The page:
• Sat
  • Dec 20, 2014
  • Updated: 1:12pm

Bookings for high-speed rail service plunge following fatal train tragedy

PUBLISHED : Tuesday, 02 August, 2011, 12:00am
UPDATED : Tuesday, 02 August, 2011, 12:00am
 

Passengership numbers of the Beijing-Shanghai high-speed rail line seem to have fallen sharply, according to a Ministry of Railways website.

Trains departing Beijing for Shanghai today have plenty of surplus tickets, with as many as 924 seats available on a train.

That implies many near-empty carriages, according to the train ticket booking website.

That is a sharp reversal of fortunes from the initial feverish demand for the service (which was launched on June 30), which subsided following frequent breakdowns and the train disaster in Wenzhou .

More than 70 per cent of tickets for first- and second-class cabins of the Beijing-Shanghai route remain unsold since a string of power cuts caused long delays and the deaths of 40 people in the Wenzhou tragedy on July 23, Shanghai's Oriental Morning Post reported. The expensive business class seats were almost empty, the newspaper said.

However, the railways ministry said in a statement yesterday that the passengers on the Beijing-Shanghai line averaged 170,000 passengers per day in its first month of operation, and has an 'average daily attendance rate...[of] 107 per cent'.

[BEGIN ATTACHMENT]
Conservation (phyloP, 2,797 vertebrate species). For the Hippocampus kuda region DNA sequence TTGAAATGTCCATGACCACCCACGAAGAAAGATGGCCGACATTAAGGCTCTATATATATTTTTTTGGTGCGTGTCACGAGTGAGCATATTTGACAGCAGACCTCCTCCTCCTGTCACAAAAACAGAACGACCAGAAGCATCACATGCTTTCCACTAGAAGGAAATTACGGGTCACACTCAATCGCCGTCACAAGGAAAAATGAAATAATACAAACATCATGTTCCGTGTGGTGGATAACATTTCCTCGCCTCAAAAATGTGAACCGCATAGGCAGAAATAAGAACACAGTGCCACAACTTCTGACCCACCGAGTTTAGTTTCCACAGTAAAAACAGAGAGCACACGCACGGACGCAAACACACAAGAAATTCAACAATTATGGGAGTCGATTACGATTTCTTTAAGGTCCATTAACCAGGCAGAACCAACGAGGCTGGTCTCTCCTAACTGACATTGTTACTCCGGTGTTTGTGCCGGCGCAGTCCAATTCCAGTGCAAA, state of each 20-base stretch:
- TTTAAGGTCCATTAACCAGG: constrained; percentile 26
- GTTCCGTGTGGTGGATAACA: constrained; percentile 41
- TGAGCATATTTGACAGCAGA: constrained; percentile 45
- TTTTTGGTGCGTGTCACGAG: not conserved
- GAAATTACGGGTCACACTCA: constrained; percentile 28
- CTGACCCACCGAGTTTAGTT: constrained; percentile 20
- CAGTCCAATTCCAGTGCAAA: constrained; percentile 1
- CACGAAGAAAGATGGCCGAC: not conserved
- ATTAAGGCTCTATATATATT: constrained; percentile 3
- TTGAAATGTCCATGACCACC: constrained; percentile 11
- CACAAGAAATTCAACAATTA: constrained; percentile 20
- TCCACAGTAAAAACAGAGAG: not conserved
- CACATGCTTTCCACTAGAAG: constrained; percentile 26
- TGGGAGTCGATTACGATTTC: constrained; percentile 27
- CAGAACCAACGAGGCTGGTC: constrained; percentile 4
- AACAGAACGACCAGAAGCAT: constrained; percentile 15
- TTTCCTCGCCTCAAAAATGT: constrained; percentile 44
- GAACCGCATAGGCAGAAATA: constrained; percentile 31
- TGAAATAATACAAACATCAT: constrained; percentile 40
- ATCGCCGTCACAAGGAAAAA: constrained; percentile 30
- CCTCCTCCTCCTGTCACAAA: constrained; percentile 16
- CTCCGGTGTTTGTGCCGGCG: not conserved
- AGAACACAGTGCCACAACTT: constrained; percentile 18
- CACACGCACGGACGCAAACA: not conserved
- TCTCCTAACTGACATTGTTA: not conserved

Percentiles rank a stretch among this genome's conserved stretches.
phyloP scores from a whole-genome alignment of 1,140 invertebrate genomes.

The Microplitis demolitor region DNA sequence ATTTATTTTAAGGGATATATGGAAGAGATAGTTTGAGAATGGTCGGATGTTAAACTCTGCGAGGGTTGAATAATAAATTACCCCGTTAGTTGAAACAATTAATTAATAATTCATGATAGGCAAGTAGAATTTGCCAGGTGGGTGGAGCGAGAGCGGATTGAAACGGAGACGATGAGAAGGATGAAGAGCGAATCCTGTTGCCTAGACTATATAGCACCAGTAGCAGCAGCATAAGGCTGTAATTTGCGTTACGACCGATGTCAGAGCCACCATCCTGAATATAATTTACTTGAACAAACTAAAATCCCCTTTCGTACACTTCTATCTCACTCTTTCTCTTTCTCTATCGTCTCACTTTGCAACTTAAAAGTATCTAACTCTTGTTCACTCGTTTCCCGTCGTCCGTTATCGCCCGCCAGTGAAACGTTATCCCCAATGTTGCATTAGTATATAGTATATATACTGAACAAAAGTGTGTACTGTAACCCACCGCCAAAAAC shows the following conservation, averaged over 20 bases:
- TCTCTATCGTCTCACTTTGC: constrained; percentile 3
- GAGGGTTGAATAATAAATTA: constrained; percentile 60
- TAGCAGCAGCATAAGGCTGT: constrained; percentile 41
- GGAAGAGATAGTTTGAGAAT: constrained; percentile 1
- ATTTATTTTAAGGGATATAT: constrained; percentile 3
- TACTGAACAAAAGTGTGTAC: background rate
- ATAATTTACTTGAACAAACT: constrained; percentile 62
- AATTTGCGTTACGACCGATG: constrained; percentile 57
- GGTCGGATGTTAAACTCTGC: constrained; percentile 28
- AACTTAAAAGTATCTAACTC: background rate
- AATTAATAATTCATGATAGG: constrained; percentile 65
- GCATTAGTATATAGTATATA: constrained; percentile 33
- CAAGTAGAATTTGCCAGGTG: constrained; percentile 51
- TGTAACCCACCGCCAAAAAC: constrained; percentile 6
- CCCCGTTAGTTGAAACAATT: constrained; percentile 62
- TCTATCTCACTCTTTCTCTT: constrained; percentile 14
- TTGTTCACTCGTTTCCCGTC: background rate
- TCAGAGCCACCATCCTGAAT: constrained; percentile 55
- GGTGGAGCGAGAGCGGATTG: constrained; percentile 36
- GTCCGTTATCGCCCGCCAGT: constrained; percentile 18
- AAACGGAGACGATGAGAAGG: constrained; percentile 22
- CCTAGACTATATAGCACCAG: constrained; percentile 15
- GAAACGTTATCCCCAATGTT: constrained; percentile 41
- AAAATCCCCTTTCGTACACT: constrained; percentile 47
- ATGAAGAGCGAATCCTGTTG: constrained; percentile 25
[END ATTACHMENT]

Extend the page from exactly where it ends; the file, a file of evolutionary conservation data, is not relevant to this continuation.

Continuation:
For the airlines industry, demand for air travel between Beijing and Shanghai rose steadily near the 90 per cent level last week, amid concerns about the safety of high-speed rail travel, according to tourism consultancy firms.

Hou Tao, vice-president of Beijing-based consultancy ENTravel, said that passenger travel rates at major airlines were gradually returning to previous levels from a low of about 4 per cent early last month - the initial period after the start of the high-speed rail service.

Prior to the railway problems, many mainland airlines had predicted that it would capture some 20 per cent of the market, but the latest data suggested a smaller impact, Hou said. 'We expect flights between Beijing and Shanghai to hit high attendance rates in the next four to six weeks,' he said. Hou also said he believes that the high-speed train service is less likely to succeed in grabbing market share from the airlines by the end of the year before its problems are resolved. 'But high-speed trains will remain a big threat to the airlines in the coming decade.'

Meanwhile, the airlines are cashing in on the public's shaken confidence in the high-speed rail service. eLong, an air ticket booking website, shows that more than 34 out of 46 flights departing Beijing for Shanghai are now being sold at the full fare of 1,130 yuan (HK$1,363) for economy class seats. Previously, air fares had fallen between 10 and 20 per cent due to competition from the high-speed rail service.

The aviation route between Beijing and Shanghai is among the most lucrative legs for mainland carriers because the two-hour flight attracts many business travellers. That is despite the cost, which is twice that of the five-hour high-speed rail service.

The Beijing-Shanghai high-speed train service has often declared emergencies after its launch, citing power failures or other problems. It has drawn heavy criticisms for wasting passengers' time and money.

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